John C. Morley: (31:35)
Now, this might seem crazy, but this was back in 2019. Washington's Union Station and IV City yard maintenance facilities continue to have serious security gaps that make them vulnerable to trespassers and potential safety problems. According to our port from Amtraks Inspector General Leasing not too long ago, this was several years ago. Still, some security vulner allowed a driver in a red vehicle to trespass on company property and drove onto the train tracks. The company implemented some new security measures after the incident, but several problems remain, placing passengers and employees at risk a serious problem. And so just because it appears to be good enough. That is a real, real problem.
John C. Morley: (32:38)
I mean, allowing a driver in a red vehicle to trespass on company property and drive onto the train tracks that's a serious problem. I think what happens with the government and all these agencies and all this bureaucracy is that they don't know, just like with Covid, they don't know anything. They think they know, and then they cause all these dominoes of things to cost thousands and millions and billions of dollars, but nobody knows what's going on. They just throw things to the wall, and let's hope we solve the problem. That doesn't sound right to me, but why does it continue to go on? I think it continues to go on because it means our systems are broken. And I don't mean technology; I mean the people running them. Look how long it's taken to get bills through Congress in the Senate. This is a serious problem, ladies and gentlemen, and most people don't care about it because, hey, if it's not affecting me, well, then it's not a big deal, is it? That's a problem.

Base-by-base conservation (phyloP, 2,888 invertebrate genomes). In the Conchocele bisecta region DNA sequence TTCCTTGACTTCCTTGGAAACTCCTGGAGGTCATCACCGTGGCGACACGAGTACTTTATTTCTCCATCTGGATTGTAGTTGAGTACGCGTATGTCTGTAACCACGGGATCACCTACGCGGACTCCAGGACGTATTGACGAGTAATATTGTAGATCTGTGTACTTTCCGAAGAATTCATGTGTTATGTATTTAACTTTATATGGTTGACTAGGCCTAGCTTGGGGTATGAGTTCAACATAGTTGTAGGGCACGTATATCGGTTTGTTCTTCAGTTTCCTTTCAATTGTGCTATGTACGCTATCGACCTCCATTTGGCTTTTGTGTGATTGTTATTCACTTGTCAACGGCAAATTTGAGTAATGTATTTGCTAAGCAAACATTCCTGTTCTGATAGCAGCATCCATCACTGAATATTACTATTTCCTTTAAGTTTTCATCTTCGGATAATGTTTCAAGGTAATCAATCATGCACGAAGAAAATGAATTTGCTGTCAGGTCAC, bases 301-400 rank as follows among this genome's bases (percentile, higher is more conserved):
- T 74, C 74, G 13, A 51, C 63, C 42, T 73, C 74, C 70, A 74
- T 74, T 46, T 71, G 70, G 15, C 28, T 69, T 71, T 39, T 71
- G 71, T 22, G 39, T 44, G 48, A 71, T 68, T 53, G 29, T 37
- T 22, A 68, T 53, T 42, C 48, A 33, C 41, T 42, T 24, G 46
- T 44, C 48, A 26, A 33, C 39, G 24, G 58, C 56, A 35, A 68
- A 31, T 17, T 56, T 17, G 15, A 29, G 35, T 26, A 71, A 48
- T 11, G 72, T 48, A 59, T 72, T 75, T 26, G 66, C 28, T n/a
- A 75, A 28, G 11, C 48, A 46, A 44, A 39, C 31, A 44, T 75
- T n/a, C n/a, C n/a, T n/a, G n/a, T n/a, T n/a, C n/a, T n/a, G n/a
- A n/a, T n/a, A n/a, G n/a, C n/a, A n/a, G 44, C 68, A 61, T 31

John C. Morley: (34:10)
So we even had security flaws in Wall Street back in March, right? And so Wall Street's watchdogs voted to unveil the rule that aims to enhance how public companies disclose when they experience a breach. And how soon, under this proposed Security Exchange Commission Act, a company would have to spell out when to experience the risk and what strategies it has employed to address and manage such risks in current report filings, including the Form 8-K. So the rule changes, subject to public consultation, would also require an analysis of how risks are likely to affect the company's financials. This would allow investors to assess these risks more effectively and to locate them more readily. The SEC said, close quoting. So I think the issue is not that we'll ever be out of a hundred percent of breaches, but we have to be more proactive.
John C. Morley: (35:16)
We've got to be proactive and not reactive. Because when we're reactive, it becomes an emergent situation. It costs more money, and there's already been damage if we react; if we're actively proactive, I should say we can handle something before it turns into a flame. Now anybody said, Well, John, it's so easy; we can just do that. We don't need to do that. Yes, you do, because if you can't isolate a problem and it's exploited by not just one person, give it 24 hours or less, and several other people will exploit it. And once that happens, the integrity of that whole infrastructure has been compromised. Forget the security. I'm talking about the integrity of everything in there. Security is one thing. Integrity goes even deeper than security. That means we trust the information that this system is now expelling or sharing?